Why one standard for business (make profit) and a different one for employees (be humble, be reasonable, don't get too rich)?

If you work for these big companies you are just working for a machine in many regards. There is nothing personal about it even. Even if you are working for a small company, they are not your family (unless they are, but that is rare), you don't owe them to take a smaller salary so that you aren't being too greedy. Especially when you don't get the upside they could get if they sold the business.


Entitlement is "I deserve". A job offer is "we think you deserve" in what is presumably a fair trade of income for work performed.


one of the comment is legit af..

"There’s something wrong with our society where the guy who puts mustaches on cartoon images makes half a million dollars a year, so the rest of us are glued longer in front of our little screens like zombies. God help us all and our future generations. I can’t wait for this scam/sham tech bubble to burst."


How is it any different than a sports player getting millions of fans to glue to their TV screens watching them play? How about a highly paid actor convincing billions of people to glue themselves to the silver screen?

They're all forms of widespread entertainment and are valuable enough to pay good money for.


Theres a difference. A top athlete is the highest form of human physical endurance. A top actor is the highest form of human self expression.

A top clickbait maker is really one of the highest forms of addiction producer.

Clickbait companies are really no different from porn or nicotine companies and top engineers today are producing said goods.


It depends on what they build exactly. Some things spark imagination. Some things are direct dopamine hits, no better than cocaine.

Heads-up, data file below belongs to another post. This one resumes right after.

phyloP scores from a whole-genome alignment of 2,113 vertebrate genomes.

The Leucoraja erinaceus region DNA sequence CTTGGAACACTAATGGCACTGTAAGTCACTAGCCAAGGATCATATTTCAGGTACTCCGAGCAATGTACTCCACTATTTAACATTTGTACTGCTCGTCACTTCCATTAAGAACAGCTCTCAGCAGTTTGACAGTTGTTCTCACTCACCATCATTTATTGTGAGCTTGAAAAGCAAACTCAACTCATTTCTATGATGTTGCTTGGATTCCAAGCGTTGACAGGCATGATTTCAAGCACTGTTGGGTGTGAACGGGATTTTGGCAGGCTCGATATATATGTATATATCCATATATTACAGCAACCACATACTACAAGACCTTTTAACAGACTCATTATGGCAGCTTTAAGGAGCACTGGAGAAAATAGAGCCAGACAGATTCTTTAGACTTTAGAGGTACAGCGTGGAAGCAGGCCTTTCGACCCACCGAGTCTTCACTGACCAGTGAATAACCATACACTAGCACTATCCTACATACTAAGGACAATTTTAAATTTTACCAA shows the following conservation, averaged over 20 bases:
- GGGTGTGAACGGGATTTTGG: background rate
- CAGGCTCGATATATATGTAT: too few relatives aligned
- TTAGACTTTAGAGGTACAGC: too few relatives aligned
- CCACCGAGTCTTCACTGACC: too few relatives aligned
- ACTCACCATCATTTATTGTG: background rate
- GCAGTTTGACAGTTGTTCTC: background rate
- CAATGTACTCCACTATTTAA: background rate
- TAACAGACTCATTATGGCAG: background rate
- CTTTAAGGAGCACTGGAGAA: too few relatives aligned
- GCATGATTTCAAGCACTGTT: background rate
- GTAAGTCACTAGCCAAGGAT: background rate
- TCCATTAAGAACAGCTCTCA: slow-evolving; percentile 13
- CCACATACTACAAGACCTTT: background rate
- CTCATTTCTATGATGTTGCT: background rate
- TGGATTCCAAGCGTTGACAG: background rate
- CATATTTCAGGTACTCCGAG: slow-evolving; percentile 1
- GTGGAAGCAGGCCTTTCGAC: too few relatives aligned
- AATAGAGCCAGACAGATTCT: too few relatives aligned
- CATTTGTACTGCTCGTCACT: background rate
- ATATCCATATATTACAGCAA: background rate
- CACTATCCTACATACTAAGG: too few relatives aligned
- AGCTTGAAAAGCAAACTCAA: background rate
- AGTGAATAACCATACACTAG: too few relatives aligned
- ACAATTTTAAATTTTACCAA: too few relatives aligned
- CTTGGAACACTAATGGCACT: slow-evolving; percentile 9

Sports and good TV are often in the former; they're addictive because they jog the mind. Even wrestling. Microtransaction games and social media often fall in the latter.


My father was a grade school janitor. He labored harder in an hour than I do in a week. Most of my extended family are educators, with the academic requirements, stress, and emotional rollercoaster that goes with it. Any of these folks deserve more than me probably, but I can string letters together to make computers do things, so apparently that's highly valuable.


As a former high school math teacher in an inner city, I absolutely worked more and longer and harder as a school teacher than I ever have in software development. I also get paid like 4x. And get more usable vacation. I was regularly 60-80 hours a week as a teacher. As a developer, I'm seldom over 40-50 hours.


And I work a full-time job as well as running a startup on the side which amounts to another near full-time job and a ton of stress, what do I deserve?

Truth is is that I deserve precisely nothing. I get what I get and not because the heavens above postulated thus but because my work had value to someone who was willing to give me money for it.


if only social service and society impact was measured for the pay, me, my other friends and may be you would have been homeless


The blind community is 200% sarcastic. Don't take anything read there seriously.


It seems that salary should be based upon more than just numbers. If an engineer is producing a value greater than a few times $450k they should be adequately compensated.